Sturgeon on a Fly?


Banned or Parked
Getting one to eat is the hard part. I've heard of a few eating flies, but the only ones I've seen first hand have been foul hooked. Handling one on a fly rod shouldn't be that big a deal unless you're fishing a 5 weight.
A buddy and I must have casted to a 3.5/4 footer crusing a sand bar in the Snohomish river about a hundred times before I got him to take a giant rubber legged bugger dead drifted on the bottom. The 'fight' lasted about a whole 10 seconds before he kicked my ass proper.

Zen Piscator

Supporting wild steelhead, gravel to gravel.
I hooked one on the columbia while fishing for steelhead, probably fouled. Anyways, in the current it didnt last long, even with an 8wt. No size est, just saw some color and knew it was so steelhead, a chance it may have been a very large chinook, but doubt it.



Active Member
I don't know if it's possible, but you get kudo's from me just for thinking "outside the box"!

Actually this subject did come up on Ifish in the flyfishing forum a year or so back (try this link ifish sturgeon on a fly). A few adventurous souls attempted this unsuccessfully in the estuary shallows of the lower Columbia. I think it is generally agreed that sturgeon will sight feed under the right conditions (i.e. shallow, relatively clear water). Since there have been rare cases of sturgeon being caught (mouth-hooked) on baitless salmon spinners before, it should be possible to take them on a fly.

Even so, I personally suspect that sturgeon rely so heavily on their tactile senses that having a fly get their visual attention isn't enough. A fly would need to feel like prey or food for them to take it. I would try something soft and pliable like a bunny strip leech, custom cut to give it some serious bulk.

Good luck if you try it.


Active Member
West Sound -
You should remember that using artificial bait for sturgeon in Washington is illegal. Sturgeon fishing is a bait only show by regulation. I believe that the reason is to prevent the snagging of them.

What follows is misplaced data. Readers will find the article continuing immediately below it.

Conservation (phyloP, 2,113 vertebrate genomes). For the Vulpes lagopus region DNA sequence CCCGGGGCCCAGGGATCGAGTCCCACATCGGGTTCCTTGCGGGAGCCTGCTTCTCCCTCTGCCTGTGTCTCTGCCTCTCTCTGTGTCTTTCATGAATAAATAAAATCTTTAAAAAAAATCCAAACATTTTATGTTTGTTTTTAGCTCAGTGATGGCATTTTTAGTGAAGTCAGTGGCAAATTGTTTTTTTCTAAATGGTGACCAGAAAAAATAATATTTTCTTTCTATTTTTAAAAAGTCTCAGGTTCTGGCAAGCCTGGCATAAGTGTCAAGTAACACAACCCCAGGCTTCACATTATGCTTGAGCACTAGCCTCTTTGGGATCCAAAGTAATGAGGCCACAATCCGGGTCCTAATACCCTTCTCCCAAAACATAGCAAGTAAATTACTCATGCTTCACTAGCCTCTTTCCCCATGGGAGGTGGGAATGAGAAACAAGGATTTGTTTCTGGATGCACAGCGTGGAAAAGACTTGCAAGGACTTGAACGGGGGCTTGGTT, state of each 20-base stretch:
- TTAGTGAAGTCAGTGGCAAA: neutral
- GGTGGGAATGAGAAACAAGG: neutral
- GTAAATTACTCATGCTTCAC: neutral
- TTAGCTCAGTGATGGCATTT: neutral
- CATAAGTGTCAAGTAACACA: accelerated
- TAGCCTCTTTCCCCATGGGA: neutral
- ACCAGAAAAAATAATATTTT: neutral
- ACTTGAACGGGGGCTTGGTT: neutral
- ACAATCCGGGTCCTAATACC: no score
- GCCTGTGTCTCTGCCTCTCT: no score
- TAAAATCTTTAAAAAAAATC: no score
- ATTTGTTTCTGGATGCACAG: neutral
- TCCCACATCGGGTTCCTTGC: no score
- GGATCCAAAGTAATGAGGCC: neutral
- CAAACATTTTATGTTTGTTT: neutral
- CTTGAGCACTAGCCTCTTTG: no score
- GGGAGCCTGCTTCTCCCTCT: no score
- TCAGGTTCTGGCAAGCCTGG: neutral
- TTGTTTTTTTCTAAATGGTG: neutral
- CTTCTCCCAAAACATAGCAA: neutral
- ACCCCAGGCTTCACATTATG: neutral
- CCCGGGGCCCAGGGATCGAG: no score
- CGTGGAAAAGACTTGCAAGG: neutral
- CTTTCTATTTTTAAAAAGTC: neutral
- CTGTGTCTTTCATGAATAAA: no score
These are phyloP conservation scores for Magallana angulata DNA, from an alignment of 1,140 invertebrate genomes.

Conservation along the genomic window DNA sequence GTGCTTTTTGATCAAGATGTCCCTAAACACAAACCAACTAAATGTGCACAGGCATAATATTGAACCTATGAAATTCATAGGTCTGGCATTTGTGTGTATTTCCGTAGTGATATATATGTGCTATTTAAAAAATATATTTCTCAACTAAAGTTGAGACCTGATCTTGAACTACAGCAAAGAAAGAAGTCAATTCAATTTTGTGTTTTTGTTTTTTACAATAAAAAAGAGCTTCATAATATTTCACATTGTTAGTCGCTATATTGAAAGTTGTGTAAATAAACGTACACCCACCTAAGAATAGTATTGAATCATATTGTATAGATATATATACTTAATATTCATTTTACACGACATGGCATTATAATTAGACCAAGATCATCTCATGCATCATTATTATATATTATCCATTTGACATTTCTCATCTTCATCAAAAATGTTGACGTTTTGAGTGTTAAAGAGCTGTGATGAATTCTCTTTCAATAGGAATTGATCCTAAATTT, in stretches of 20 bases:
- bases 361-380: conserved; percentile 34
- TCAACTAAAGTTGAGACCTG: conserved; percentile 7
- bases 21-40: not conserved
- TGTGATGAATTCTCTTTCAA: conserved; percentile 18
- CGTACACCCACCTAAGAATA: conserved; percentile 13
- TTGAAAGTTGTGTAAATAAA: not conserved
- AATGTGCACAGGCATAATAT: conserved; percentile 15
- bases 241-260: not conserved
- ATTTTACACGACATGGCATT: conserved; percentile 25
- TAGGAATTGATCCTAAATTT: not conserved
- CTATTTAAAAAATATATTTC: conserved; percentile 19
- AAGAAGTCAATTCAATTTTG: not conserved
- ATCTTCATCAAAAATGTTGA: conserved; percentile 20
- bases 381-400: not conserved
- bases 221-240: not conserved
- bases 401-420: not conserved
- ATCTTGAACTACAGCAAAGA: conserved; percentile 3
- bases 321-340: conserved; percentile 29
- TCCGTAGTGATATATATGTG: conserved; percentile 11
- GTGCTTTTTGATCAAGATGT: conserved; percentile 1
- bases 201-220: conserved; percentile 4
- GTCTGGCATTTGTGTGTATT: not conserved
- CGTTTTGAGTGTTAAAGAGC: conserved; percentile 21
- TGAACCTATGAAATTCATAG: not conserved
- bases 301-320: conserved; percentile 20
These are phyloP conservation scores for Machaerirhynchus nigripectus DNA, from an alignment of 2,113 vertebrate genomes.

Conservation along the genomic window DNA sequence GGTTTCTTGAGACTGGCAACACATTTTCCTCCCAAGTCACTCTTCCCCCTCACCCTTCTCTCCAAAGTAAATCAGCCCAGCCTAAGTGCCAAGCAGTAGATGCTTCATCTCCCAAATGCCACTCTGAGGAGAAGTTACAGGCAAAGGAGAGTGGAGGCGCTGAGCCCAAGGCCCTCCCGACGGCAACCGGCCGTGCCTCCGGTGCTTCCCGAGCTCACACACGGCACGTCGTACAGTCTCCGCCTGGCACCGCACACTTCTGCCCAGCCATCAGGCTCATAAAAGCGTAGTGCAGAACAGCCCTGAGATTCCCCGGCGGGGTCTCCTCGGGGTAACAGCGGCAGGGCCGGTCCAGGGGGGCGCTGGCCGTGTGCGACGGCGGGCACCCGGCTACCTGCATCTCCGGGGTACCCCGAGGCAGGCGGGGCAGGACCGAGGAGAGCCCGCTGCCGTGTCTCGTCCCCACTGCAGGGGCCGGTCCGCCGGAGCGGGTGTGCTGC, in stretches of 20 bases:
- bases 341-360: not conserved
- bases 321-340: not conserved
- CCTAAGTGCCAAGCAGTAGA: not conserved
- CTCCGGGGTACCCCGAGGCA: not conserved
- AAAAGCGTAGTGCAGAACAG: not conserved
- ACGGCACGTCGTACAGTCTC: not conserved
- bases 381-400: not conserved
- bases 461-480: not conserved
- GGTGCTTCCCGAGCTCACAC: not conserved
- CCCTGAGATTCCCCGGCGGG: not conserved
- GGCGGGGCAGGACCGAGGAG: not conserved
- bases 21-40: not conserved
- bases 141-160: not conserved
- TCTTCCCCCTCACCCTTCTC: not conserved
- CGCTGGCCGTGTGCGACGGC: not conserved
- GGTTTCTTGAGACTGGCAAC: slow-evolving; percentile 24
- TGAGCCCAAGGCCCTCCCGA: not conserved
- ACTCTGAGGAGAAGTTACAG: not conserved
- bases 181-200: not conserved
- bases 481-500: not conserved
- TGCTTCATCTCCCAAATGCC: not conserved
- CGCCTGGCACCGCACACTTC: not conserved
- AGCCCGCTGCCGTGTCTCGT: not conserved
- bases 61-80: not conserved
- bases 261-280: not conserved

That said a chuck of rabbit fur/yarn liberally soaked in scent, casted out to lay on the bottom in shallow water (Columbia esturary flats in the summer would be the prefect place) could result in a hook ups. I would make sure that the scent can be easily detected with the human nose so that if checked by the local wildlife officer you can easily show that you are using "bait".

Sturgeon are great game fish especially with tackle scaled to the size of the fish. For those sub-legal and legal esturary fish (only fish between 45 and 60 inches are legal to keep in the summer in the lowest portion of the Columbia -check your regulations as it changes) steelhead/salmon would handle most fish. However I would be prepared to brake off the larger fish if they prove too much for the gear being used. The larger issue with fly tackle would be finding a place that one can keep the bait (scented fly) on the bottom for the length of time needed for the fish to find the bait without the current hanging the whole thing up.

Can sturgeon be caught with a fly rod? - I would say so.

Is fishing with bait fly fishing? - I'm not touching that with a spey rod - I'll leave that you each of you to decide.

Tight lines


Workin in a sweet mullet
There is a chapter in a popular book that is written by the editor-in-chief of a local fishing magazine that describes fly-fishing for sturgeon on a Coastal Washington river. It can be done successfully, and he "allegedly" talked to the WDFW and asked about the regualtions of "bait only" and was basically told that if you can fair hook them with flies, then go ahead. The regulations are there to prevent people from snagging them. That doesn't mean that I will be breaking out my 12 wt. anytime soon, but I'm just noting that someone has done it successfully, and even documented it.

I foul-hooked one (I think it was foul hooked) on the lower Stilly a few years back on my 9 wt. It drug me around this little pool for about a half hour before I gave up and broke it off.

Jim Wallace

Smells like low tide.
I have heard that sturgeon will sometimes cruise mudflats at high tide in search of ghost shrimp (sandshrimp) and also maybe because they like the warmer water. As the tide drops, they fall back into the deeper channels.

A close friend of mine caught a sturgeon on a fly while cutthroat fishing three summers ago. Can't say who or where, as that must remain secret, as he was somewhat embarrassed that he kept the fish. It was a keeper, barely legal, but a good 42" long.

His story: He was fishing in the upper tidal reaches of a coastal river for searun cutts with a 6 wt setup, clear intermediate sinktip, 4 # test Maxima tippet, and a beadhead #8 fly (Can't remember the pattern, but he said he wanted to get deep because the tide had only just begun to drop). He was slowly drifting in a wide spot on the river, and casting toward sunken logs/cover along the cut-bank where there was a deeper channel.
He had just made a cast and begun stripping in when his canoe drifted up broadside against an old piling and began to spin off of it in the current.
He stopped stripping in his fly momentarily to handle the canoe, and his fly sunk to the bottom. It is about 5 feet deep at the most there at that phase of the tide. I know the spot well.
Moments later, when he began to strip line again, he immediatlely stripped his fly into what he thought was a snag on the bottom.